How Platform as a Service Super-Charges Software DevelopmentNovember 25, 2013 No Comments
If you are looking for a compelling business case for Platform as a Service, look no further than some of leading firms that are racing to keep up with changes technology is imposing on their business models. Many of these organizations – not in the software business per say – depend on being able to create and deploy the latest software to keep one step ahead of the digital tsunamis sweeping their sectors.
Take Aetna Insurance, one of the world’s largest health insurance providers, an industry being pulled into the digital age in massive fits and starts. Earlier this year, I sat down with Jay Snyder, director of platform engineering at Aetna, and learned how his company’s private cloud is hosting a range of development tools and platforms for the company’s large software development shop. The company’s developers no longer have to worry whether their individual machines have enough processing and storage capacity to build and test new applications – the space is carved out for them in the cloud. Aetna’s Platform as a Service cloud will constantly update these virtualized workstations, providing developers immediate access to their desktops, along with whatever tools, IDEs, or languages they need at the moment.
For companies in the auto accessories sector, the evolution of cars from transportation machines to computers on wheels means being able to write millions of lines of new code every month to keep up with ever-evolving features. At Panasonic’s burgeoning in-car systems unit, PaaS is helping to dramatically speed up software development across its far-flung network of global development teams. Time to market in the automotive industry is everything, and PaaS has provided a consistent, accessible environment for teams from Atlanta in the US to India to share and pass along project work, John Penoyer, group manager of engineering at Panasonic, described in a recent BrightTalk webcast.
Panasonic’s development platforms were formerly hosted within its Atlanta data center. The team writes code for increasingly sophisticated in-vehicle systems, such as the UConnect system now on Chrysler consoles. As demand and sophistication in these systems has grown – with cars now running millions of lines of code – so has pressure to deliver highly functional embedded software within a years’ time.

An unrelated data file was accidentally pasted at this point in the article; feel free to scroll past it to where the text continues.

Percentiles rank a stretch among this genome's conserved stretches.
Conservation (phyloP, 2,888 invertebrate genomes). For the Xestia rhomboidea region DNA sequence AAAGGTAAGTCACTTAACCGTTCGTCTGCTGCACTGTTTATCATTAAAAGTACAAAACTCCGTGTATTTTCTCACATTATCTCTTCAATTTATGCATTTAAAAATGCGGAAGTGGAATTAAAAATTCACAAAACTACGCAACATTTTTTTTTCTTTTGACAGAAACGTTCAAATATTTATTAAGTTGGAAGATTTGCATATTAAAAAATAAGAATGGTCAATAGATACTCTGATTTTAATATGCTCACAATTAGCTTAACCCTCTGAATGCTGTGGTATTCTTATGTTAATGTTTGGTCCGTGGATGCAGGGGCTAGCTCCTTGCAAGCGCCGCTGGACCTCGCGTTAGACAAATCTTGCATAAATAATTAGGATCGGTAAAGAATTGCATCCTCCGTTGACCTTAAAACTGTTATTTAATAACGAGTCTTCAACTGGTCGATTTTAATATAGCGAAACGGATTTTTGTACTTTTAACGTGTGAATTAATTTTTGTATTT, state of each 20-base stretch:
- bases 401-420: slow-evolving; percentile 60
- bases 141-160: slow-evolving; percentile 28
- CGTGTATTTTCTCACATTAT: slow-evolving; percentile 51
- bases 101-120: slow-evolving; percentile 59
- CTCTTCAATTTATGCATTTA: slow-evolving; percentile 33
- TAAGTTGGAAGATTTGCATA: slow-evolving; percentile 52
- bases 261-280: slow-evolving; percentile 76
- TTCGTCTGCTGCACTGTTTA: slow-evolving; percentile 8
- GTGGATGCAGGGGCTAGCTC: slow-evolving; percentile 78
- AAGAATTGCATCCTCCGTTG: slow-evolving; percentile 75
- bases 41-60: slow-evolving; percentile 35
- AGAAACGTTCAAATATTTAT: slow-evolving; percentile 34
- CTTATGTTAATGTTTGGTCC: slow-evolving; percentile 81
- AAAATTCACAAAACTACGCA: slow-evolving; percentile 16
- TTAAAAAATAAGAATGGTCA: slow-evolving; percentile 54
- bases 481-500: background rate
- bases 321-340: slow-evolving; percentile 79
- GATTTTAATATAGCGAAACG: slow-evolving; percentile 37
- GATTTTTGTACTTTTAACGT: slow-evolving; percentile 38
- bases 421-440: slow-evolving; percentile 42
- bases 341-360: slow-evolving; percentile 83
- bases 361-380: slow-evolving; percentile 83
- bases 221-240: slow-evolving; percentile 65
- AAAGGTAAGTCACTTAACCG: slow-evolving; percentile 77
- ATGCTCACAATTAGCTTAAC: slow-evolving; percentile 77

Along with Aetna and Panasonic, many other organizations are starting to recognize the advantages of PaaS, which is defined as application development platforms and middleware in the cloud. Even the world’s largest organization, the US government, sees huge advantages in the approach. For example, MeriTalk, a public-private IT consortium, recently released a survey report in which federal IT managers estimate that PaaS has the potential to cut federal IT costs by at least $20.5 billion annually, with applications potentially being built at a faster rate than with traditional on-premises toolsets.
It’s a fast-growing space within the cloud world. IDC projects that the global PaaS market will grow to over $14 billion over the next three years, expanding at a rate of 30% a year. A survey of 262 enterprises I conducted as part of my work with Unisphere Research (and sponsored by Oracle), found PaaS has caught on significantly over the the past two years. PaaS adoption among private cloud adopters has almost doubled from 2010 – from 36% to 51%. The adoption rate for private cloud-based PaaS is 53% among the larger organizations. Among public cloud adopters, PaaS adoption has jumped from 18% to 20% since 2010.